The King of the Dark Chamber

Rabindranath Tagore
The King of the Dark Chamber

The Project Gutenberg EBook of The King of the Dark Chamber
by Rabindranath Tagore (trans.) Copyright laws are changing all over
the world. Be sure to check the copyright laws for your country before
downloading or redistributing this or any other Project Gutenberg
This header should be the first thing seen when viewing this Project
Gutenberg file. Please do not remove it. Do not change or edit the
header without written permission.
Please read the "legal small print," and other information about the
eBook and Project Gutenberg at the bottom of this file. Included is
important information about your specific rights and restrictions in how
the file may be used. You can also find out about how to make a
donation to Project Gutenberg, and how to get involved.
**Welcome To The World of Free Plain Vanilla Electronic Texts**
**eBooks Readable By Both Humans and By Computers, Since
*****These eBooks Were Prepared By Thousands of
Title: The King of the Dark Chamber
Author: Rabindranath Tagore (trans.)
Release Date: September, 2004 [EBook #6521] [Yes, we are more than
one year ahead of schedule] [This file was first posted on December 25,

Edition: 10
Language: English
Character set encoding: Latin1

Original html version created at by Eric Eldred This
eBook was produced by Chetan K Jain.

The King of the Dark Chamber
By Rabindranath Tagore
[Translated from Bengali to English by Kshitish Chandra Sen]
[New York: The Macmillan Company, 1914; Copyright, 1914, by
Drama League of America, by The Macmillan Company]

[A street. A few wayfarers, and a CITY GUARD]
CITY GUARD. What do you want?
SECOND MAN. Which way should we go? We are strangers here.
Please tell us which street we should take.
CITY GUARD. Where do you want to go?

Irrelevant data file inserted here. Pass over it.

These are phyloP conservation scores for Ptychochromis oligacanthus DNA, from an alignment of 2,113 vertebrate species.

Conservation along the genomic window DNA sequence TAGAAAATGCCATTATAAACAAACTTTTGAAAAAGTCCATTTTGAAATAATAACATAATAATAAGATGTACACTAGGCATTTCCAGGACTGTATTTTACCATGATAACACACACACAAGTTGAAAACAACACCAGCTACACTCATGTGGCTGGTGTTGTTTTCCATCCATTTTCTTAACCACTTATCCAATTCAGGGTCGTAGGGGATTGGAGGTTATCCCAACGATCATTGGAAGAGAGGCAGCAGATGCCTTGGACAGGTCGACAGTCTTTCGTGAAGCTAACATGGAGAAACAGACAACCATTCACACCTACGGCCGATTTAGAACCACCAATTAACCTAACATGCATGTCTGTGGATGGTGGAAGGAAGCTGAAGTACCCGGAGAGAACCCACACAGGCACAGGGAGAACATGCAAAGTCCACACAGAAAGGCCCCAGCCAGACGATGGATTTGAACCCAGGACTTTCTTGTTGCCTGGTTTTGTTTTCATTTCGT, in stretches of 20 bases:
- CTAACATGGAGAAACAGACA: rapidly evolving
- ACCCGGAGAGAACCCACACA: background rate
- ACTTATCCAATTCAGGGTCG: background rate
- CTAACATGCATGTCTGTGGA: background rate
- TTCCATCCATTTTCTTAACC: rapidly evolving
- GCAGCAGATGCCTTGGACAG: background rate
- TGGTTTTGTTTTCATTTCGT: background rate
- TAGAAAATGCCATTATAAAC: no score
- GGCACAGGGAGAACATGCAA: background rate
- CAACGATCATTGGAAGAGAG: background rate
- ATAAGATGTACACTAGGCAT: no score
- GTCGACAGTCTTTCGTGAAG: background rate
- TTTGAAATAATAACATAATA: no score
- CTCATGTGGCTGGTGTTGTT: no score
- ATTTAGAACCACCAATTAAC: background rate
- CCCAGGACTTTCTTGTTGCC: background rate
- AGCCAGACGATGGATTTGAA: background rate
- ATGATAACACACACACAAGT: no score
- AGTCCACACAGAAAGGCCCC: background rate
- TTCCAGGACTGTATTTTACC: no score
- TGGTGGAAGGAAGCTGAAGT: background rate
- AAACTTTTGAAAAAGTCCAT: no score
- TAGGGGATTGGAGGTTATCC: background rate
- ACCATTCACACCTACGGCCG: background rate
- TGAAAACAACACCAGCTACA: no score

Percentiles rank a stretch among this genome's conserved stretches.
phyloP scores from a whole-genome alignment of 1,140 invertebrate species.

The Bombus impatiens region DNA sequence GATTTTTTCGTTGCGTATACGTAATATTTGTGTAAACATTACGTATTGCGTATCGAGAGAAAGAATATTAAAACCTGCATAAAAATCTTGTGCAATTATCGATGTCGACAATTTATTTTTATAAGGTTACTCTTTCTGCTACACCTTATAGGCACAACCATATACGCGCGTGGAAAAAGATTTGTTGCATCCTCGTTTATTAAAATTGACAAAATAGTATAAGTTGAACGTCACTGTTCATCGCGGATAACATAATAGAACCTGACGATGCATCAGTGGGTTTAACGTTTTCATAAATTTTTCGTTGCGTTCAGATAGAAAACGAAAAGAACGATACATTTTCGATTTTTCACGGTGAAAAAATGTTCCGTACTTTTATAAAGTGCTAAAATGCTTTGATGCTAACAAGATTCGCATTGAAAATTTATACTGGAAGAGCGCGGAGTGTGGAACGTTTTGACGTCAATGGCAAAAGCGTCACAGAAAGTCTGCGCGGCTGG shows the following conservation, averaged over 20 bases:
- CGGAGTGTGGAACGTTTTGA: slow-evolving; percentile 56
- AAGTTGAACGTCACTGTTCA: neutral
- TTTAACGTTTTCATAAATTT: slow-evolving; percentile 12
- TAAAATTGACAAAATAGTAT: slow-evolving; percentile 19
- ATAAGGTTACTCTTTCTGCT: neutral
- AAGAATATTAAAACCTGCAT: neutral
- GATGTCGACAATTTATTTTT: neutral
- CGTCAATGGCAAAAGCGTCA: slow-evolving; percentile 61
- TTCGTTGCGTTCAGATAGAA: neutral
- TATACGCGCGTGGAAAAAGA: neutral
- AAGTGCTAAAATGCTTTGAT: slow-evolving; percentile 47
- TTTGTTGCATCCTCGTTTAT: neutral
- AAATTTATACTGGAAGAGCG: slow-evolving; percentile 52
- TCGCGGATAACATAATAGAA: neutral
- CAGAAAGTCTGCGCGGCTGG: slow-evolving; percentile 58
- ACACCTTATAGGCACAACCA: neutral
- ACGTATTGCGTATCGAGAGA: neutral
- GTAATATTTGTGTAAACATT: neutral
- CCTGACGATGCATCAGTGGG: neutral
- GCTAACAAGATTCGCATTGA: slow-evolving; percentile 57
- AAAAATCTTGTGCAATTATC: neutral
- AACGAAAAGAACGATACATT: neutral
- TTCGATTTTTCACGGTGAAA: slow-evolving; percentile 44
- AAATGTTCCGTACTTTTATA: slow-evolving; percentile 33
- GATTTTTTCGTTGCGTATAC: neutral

THIRD MAN. To where those big festivities are going to be held, you
know. Which way do we go?
CITY GUARD. One street is quite as good as another here. Any street
will lead you there. Go straight ahead, and you cannot miss the place.
FIRST MAN. Just hear what the fool says: "Any street will lead you
there!" Where, then, would be the sense of having so many streets?
SECOND MAN. You needn't be so awfully put out at that, my man. A
country is free to arrange its affairs in its own way. As for roads in our
country--well, they are as good as non-existent; narrow and crooked
lanes, a labyrinth of ruts and tracks. Our King does not believe in open

thoroughfares; he thinks that streets are just so many openings for his
subjects to fly away from his kingdom. It is quite the contrary here;
nobody stands in your way, nobody objects to your going elsewhere if
you like to; and yet the people are far from deserting this kingdom.
With such streets our country would certainly have been depopulated in
no time.
FIRST MAN. My dear Janardan, I have always noticed that this is a
great fault in your character.
JANARDAN. What is?
FIRST MAN. That you are always having a fling at your country. How
can you think that open highways may be good for a country? Look
here, Kaundilya; here is a man who actually believes that open
highways are the salvation of a country.
KAUNDILYA. There is no need, Bhavadatta, of my pointing out afresh
that Janardan is blessed with an intelligence which is remarkably
crooked, which is sure to land him in danger some day. If the King
comes to hear of our worthy friend, he will make it a pretty hard job for
him to find any one to do him his funeral rites when he is dead.
BHAVADATTA. One can't help feeling that life becomes a burden in
this country; one misses the joys of privacy in these streets-- this
jostling and brushing shoulders with strange people day and night
makes one long for a bath. And nobody can tell exactly what kind of
people you are meeting with in these public roads-- ugh!
KAUNDILYA. And it is Janardan who persuaded us to come to this
precious country! We never had any second person like him in our
family. You knew my father, of course; he was a great man, a pious
man if ever there was one. He spent his whole life within a circle of a
radius of 49 cubits drawn with a rigid adherence to the injunctions of
the scriptures, and never for a single day did he cross this circle. After
his death a serious difficulty arose--how cremate him within the limits
of the 49 cubits and yet outside the house?
Continue reading on your phone by scaning this QR Code

 / 27
Tip: The current page has been bookmarked automatically. If you wish to continue reading later, just open the Dertz Homepage, and click on the 'continue reading' link at the bottom of the page.